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National Press Interviews Prime Crew AstronautsFrom the Rockwell News - March 18, 1981
Rockwell International, Space OperationsJohn Young and Bob Crippen, the STS-1 prime crew, discussed their thoughts on the first Space Shuttle mission with members of the national and international press at the NASA Johnson Space Center, Houston, Tex., on March 9.
Crippen, pilot of STS-1, told the gathering of about 60 media representatives that "John and I have the dubious honor of being the crew trained the longest for any single flight. "
Both crew members were quick to praise the systems aboard the Rockwell-built Orbiter Columbia during the one-hour press conference. They began the session by commenting on a 9-minute film, a collection of sequences of the two in the Shuttle Mission Simulator, egress training on Launch Pad 39-A, the Shuttle Training Aircraft, the underwater training facility and the one-G trainer.
The crew, obviously in high spirits and ready to fly, had the press chuckling as they shared some of the lighter moments of their training which began more than two years ago when they were appointed as the first Shuttle crew. They fielded more than 30 questions from media reps who listened to the conference at NASA centers in Washington, D.C., Florida, Alabama and California.
Young, a veteran Gemini and Apollo astronaut, and rookie astronaut Crippen, described their mission as a very interesting one, one which is designed to accomplish about 130 of the 170 test objectives of the orbital flight test program (STS 1-4).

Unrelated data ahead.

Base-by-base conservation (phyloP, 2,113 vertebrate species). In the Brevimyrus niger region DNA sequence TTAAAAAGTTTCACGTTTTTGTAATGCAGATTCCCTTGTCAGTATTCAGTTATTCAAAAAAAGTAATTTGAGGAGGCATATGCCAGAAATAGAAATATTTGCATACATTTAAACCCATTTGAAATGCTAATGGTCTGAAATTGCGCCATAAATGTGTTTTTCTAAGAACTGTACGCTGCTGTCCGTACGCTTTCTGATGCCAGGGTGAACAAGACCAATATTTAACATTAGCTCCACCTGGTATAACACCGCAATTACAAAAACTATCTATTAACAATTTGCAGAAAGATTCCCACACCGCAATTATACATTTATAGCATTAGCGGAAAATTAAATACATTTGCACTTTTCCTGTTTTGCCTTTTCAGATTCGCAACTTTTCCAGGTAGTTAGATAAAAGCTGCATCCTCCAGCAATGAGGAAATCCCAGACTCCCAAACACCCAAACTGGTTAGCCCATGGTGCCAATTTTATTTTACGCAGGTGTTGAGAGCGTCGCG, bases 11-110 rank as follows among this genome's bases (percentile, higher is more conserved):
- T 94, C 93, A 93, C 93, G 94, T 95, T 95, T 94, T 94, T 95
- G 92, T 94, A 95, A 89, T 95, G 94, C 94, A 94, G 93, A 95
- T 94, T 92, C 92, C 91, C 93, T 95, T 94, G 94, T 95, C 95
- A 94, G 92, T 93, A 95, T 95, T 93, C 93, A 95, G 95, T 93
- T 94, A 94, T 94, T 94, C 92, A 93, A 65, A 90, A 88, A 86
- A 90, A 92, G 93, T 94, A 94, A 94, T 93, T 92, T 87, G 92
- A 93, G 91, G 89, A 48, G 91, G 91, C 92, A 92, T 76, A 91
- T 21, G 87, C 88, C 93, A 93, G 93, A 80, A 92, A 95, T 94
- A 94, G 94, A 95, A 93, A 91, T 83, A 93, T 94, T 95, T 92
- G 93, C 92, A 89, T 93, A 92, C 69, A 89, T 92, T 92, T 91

Crippen, in response to a newsman's query, said the extended training time has given the opportunity to address and train for all contingency problems. "We are well prepared to handle anything and the extended time has given us that capability," Crippen told the press.
Young heralded the Space Shuttle program as important to the future of the United States. He said for the last 10 years he has given this a great deal of thought of how important the Shuttle is to the U.S. "It (Shuttle) will revolutionize the way we do business on earth. It will improve measurably the defensive capability of the country. It will help develop science and technology.
"I believe the Space Shuttle, when we get it operational, will do in 5 to 10 years what it would take us 20 to 30 years to do otherwise in science, technology and development in space, that we couldn't do if we did not have the Space Shuttle. I believe we will do all those things and the sooner we do those things, the better off this country is going to be," Young said.
Both astronauts said if they get up and down safely, they would consider their mission a success. However, they advised the media that there is a possibility the mission could be shortened from the planned 54.5-hour flight time due to minor technical problems.
Young, answering a reporter's question on how he felt about flying a spacecraft which had not been flown unmanned, said, "I'm very confident the approach we are taking on this mission, because of the interface the human being has with this vehicle, is the right way to go." It would cost more money, and time to go unmanned and would not be as safe, Young said.
To repeated questions on the Thermal Protection System, Young and Crippen stated utmost confidence in the system. Crippen said he has the utmost confidence and as such, an EVA for tile inspection and repair has been put aside by NASA.
Young expressed his confidence in stronger terms saying that tiles aboard Columbia are two to three times stronger than required. The strength of the tiles is four to five times higher than the anticipated dynamic pressure expected during the first flight.
The crew concluded they are ready to fly and are both looking forward to early April, the planned launch of STS-1.
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